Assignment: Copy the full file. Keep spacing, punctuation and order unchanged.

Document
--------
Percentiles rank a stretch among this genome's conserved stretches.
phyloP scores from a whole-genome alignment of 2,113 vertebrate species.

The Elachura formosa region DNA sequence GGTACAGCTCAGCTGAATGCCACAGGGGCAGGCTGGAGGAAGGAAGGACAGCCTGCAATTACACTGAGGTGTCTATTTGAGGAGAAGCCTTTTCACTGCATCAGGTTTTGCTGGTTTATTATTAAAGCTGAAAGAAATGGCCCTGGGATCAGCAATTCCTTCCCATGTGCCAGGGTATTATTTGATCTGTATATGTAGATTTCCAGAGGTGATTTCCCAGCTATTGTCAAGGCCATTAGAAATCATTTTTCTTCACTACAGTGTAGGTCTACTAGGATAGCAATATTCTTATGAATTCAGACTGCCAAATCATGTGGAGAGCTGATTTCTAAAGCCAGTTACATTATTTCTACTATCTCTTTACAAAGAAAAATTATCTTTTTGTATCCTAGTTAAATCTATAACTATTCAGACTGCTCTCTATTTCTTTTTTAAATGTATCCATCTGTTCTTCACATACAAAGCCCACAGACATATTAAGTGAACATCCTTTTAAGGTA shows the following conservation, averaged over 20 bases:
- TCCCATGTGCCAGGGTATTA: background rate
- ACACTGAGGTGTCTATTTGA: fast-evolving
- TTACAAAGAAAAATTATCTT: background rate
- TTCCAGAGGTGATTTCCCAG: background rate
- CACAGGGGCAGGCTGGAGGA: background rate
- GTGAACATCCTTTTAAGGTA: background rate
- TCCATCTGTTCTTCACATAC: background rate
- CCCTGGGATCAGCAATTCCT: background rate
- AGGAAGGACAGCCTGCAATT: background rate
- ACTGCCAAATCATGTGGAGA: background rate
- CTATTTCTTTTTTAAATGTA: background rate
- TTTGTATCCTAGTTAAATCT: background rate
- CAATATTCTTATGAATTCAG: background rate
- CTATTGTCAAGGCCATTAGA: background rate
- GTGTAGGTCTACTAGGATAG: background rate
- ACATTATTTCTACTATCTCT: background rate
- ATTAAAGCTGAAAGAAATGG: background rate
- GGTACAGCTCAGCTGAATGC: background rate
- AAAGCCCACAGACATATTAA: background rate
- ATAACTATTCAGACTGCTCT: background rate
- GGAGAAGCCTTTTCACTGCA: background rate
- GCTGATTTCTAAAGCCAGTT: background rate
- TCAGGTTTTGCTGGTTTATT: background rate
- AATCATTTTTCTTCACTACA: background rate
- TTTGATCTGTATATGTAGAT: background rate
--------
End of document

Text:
Percentiles rank a stretch among this genome's conserved stretches.
phyloP scores from a whole-genome alignment of 2,113 vertebrate species.

The Elachura formosa region DNA sequence GGTACAGCTCAGCTGAATGCCACAGGGGCAGGCTGGAGGAAGGAAGGACAGCCTGCAATTACACTGAGGTGTCTATTTGAGGAGAAGCCTTTTCACTGCATCAGGTTTTGCTGGTTTATTATTAAAGCTGAAAGAAATGGCCCTGGGATCAGCAATTCCTTCCCATGTGCCAGGGTATTATTTGATCTGTATATGTAGATTTCCAGAGGTGATTTCCCAGCTATTGTCAAGGCCATTAGAAATCATTTTTCTTCACTACAGTGTAGGTCTACTAGGATAGCAATATTCTTATGAATTCAGACTGCCAAATCATGTGGAGAGCTGATTTCTAAAGCCAGTTACATTATTTCTACTATCTCTTTACAAAGAAAAATTATCTTTTTGTATCCTAGTTAAATCTATAACTATTCAGACTGCTCTCTATTTCTTTTTTAAATGTATCCATCTGTTCTTCACATACAAAGCCCACAGACATATTAAGTGAACATCCTTTTAAGGTA shows the following conservation, averaged over 20 bases:
- TCCCATGTGCCAGGGTATTA: background rate
- ACACTGAGGTGTCTATTTGA: fast-evolving
- TTACAAAGAAAAATTATCTT: background rate
- TTCCAGAGGTGATTTCCCAG: background rate
- CACAGGGGCAGGCTGGAGGA: background rate
- GTGAACATCCTTTTAAGGTA: background rate
- TCCATCTGTTCTTCACATAC: background rate
- CCCTGGGATCAGCAATTCCT: background rate
- AGGAAGGACAGCCTGCAATT: background rate
- ACTGCCAAATCATGTGGAGA: background rate
- CTATTTCTTTTTTAAATGTA: background rate
- TTTGTATCCTAGTTAAATCT: background rate
- CAATATTCTTATGAATTCAG: background rate
- CTATTGTCAAGGCCATTAGA: background rate
- GTGTAGGTCTACTAGGATAG: background rate
- ACATTATTTCTACTATCTCT: background rate
- ATTAAAGCTGAAAGAAATGG: background rate
- GGTACAGCTCAGCTGAATGC: background rate
- AAAGCCCACAGACATATTAA: background rate
- ATAACTATTCAGACTGCTCT: background rate
- GGAGAAGCCTTTTCACTGCA: background rate
- GCTGATTTCTAAAGCCAGTT: background rate
- TCAGGTTTTGCTGGTTTATT: background rate
- AATCATTTTTCTTCACTACA: background rate
- TTTGATCTGTATATGTAGAT: background rate